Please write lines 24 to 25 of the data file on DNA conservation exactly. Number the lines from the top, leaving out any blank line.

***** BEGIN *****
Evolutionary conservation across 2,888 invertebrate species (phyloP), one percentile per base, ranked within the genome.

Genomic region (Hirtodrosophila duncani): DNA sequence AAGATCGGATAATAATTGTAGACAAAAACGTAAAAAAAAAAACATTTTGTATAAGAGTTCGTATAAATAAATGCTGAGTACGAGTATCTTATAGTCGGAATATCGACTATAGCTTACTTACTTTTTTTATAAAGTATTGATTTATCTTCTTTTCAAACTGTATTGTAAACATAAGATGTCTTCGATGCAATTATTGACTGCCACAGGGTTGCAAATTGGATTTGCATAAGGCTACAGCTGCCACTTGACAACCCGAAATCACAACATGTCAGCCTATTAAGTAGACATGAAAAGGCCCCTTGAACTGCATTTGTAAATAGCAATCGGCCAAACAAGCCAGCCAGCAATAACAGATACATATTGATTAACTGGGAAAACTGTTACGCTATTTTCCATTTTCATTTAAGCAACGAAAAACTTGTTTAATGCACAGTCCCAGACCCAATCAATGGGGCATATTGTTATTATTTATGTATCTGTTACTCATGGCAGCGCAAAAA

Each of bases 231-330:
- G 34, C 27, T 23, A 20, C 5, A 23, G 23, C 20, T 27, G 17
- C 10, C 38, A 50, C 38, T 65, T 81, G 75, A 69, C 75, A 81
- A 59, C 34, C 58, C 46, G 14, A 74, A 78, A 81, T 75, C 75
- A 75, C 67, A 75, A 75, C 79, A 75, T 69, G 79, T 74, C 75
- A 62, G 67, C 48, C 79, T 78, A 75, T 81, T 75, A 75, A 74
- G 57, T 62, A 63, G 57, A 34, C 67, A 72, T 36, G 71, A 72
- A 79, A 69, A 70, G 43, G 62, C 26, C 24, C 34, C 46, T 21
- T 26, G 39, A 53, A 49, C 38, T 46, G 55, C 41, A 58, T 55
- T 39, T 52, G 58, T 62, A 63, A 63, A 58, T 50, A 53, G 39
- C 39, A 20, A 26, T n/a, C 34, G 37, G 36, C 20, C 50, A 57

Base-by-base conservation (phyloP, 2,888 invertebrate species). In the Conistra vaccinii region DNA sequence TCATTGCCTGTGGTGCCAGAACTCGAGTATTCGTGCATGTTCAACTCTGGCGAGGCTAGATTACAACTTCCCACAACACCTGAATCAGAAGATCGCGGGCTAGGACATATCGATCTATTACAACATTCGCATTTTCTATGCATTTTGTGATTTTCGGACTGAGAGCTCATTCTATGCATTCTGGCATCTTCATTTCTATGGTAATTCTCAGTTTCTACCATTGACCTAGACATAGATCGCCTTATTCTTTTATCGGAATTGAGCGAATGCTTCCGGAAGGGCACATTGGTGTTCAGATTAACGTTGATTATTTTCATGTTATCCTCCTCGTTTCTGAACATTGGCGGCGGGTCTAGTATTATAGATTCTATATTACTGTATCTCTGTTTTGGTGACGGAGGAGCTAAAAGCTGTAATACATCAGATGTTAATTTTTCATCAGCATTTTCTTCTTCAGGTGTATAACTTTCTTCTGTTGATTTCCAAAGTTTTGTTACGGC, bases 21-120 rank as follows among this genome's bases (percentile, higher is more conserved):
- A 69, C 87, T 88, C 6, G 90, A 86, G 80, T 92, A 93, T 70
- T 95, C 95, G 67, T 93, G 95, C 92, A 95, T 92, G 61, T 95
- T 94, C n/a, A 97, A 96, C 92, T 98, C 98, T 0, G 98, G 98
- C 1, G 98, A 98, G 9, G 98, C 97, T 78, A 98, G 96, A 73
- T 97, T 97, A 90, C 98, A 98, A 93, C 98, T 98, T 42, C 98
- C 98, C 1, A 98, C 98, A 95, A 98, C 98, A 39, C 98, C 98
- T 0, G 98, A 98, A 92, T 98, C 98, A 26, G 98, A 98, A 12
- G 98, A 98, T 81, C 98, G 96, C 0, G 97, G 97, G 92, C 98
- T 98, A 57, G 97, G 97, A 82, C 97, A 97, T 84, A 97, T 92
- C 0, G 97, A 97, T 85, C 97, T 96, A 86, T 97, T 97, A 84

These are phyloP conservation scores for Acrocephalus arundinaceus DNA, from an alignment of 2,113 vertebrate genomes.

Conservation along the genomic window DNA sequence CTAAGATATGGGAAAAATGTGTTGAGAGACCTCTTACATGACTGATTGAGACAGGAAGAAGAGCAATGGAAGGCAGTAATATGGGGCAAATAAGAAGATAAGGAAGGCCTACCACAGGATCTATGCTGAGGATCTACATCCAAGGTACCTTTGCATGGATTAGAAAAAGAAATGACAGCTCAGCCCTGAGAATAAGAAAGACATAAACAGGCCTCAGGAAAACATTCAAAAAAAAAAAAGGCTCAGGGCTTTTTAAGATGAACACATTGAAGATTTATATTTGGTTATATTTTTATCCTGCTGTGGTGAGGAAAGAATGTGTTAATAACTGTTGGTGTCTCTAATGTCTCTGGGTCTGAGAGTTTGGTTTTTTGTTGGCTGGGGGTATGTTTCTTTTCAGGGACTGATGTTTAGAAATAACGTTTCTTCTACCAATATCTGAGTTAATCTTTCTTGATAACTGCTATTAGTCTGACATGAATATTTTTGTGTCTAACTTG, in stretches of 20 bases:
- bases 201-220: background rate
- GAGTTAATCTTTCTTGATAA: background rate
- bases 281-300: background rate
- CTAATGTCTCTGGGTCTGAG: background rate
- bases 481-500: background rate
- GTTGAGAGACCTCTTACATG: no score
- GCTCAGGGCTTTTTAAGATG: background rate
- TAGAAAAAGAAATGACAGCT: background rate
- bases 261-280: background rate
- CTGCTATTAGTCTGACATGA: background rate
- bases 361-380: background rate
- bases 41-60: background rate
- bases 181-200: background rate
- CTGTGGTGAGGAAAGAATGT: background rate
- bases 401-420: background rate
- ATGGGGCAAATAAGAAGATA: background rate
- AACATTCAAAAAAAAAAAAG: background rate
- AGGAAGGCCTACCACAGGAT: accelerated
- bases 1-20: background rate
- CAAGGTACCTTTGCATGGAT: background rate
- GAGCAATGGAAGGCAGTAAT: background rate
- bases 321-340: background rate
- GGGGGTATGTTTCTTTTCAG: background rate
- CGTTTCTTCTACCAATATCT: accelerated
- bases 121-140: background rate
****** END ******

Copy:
- C 0, G 97, A 97, T 85, C 97, T 96, A 86, T 97, T 97, A 84

These are phyloP conservation scores for Acrocephalus arundinaceus DNA, from an alignment of 2,113 vertebrate genomes.